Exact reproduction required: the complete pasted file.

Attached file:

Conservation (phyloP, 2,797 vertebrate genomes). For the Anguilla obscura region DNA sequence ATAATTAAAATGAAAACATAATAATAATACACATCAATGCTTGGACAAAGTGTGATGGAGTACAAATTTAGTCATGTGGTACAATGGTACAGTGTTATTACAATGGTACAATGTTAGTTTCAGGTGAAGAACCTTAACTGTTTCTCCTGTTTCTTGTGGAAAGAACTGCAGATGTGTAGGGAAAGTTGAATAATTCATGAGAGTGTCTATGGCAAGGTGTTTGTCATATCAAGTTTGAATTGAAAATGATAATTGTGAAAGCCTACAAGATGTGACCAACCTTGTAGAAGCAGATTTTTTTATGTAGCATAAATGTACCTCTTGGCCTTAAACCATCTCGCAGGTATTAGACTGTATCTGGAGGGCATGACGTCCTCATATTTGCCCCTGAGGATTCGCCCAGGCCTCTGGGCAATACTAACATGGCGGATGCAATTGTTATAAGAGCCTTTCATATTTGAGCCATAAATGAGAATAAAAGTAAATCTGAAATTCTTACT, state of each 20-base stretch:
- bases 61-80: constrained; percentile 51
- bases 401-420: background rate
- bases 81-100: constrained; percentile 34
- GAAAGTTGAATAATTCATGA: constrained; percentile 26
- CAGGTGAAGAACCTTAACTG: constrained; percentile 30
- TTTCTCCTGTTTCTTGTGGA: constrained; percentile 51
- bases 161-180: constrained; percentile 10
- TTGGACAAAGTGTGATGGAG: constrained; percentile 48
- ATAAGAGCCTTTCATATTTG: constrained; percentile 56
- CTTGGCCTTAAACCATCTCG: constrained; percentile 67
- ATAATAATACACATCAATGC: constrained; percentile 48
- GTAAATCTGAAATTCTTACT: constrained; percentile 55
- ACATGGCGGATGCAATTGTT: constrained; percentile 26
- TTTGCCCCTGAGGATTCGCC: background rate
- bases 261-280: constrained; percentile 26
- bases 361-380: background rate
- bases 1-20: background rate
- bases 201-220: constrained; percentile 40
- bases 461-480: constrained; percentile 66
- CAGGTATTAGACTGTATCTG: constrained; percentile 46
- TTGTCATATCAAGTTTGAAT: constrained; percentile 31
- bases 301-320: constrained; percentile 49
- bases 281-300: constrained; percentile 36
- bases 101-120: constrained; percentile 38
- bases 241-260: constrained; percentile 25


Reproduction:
Conservation (phyloP, 2,797 vertebrate genomes). For the Anguilla obscura region DNA sequence ATAATTAAAATGAAAACATAATAATAATACACATCAATGCTTGGACAAAGTGTGATGGAGTACAAATTTAGTCATGTGGTACAATGGTACAGTGTTATTACAATGGTACAATGTTAGTTTCAGGTGAAGAACCTTAACTGTTTCTCCTGTTTCTTGTGGAAAGAACTGCAGATGTGTAGGGAAAGTTGAATAATTCATGAGAGTGTCTATGGCAAGGTGTTTGTCATATCAAGTTTGAATTGAAAATGATAATTGTGAAAGCCTACAAGATGTGACCAACCTTGTAGAAGCAGATTTTTTTATGTAGCATAAATGTACCTCTTGGCCTTAAACCATCTCGCAGGTATTAGACTGTATCTGGAGGGCATGACGTCCTCATATTTGCCCCTGAGGATTCGCCCAGGCCTCTGGGCAATACTAACATGGCGGATGCAATTGTTATAAGAGCCTTTCATATTTGAGCCATAAATGAGAATAAAAGTAAATCTGAAATTCTTACT, state of each 20-base stretch:
- bases 61-80: constrained; percentile 51
- bases 401-420: background rate
- bases 81-100: constrained; percentile 34
- GAAAGTTGAATAATTCATGA: constrained; percentile 26
- CAGGTGAAGAACCTTAACTG: constrained; percentile 30
- TTTCTCCTGTTTCTTGTGGA: constrained; percentile 51
- bases 161-180: constrained; percentile 10
- TTGGACAAAGTGTGATGGAG: constrained; percentile 48
- ATAAGAGCCTTTCATATTTG: constrained; percentile 56
- CTTGGCCTTAAACCATCTCG: constrained; percentile 67
- ATAATAATACACATCAATGC: constrained; percentile 48
- GTAAATCTGAAATTCTTACT: constrained; percentile 55
- ACATGGCGGATGCAATTGTT: constrained; percentile 26
- TTTGCCCCTGAGGATTCGCC: background rate
- bases 261-280: constrained; percentile 26
- bases 361-380: background rate
- bases 1-20: background rate
- bases 201-220: constrained; percentile 40
- bases 461-480: constrained; percentile 66
- CAGGTATTAGACTGTATCTG: constrained; percentile 46
- TTGTCATATCAAGTTTGAAT: constrained; percentile 31
- bases 301-320: constrained; percentile 49
- bases 281-300: constrained; percentile 36
- bases 101-120: constrained; percentile 38
- bases 241-260: constrained; percentile 25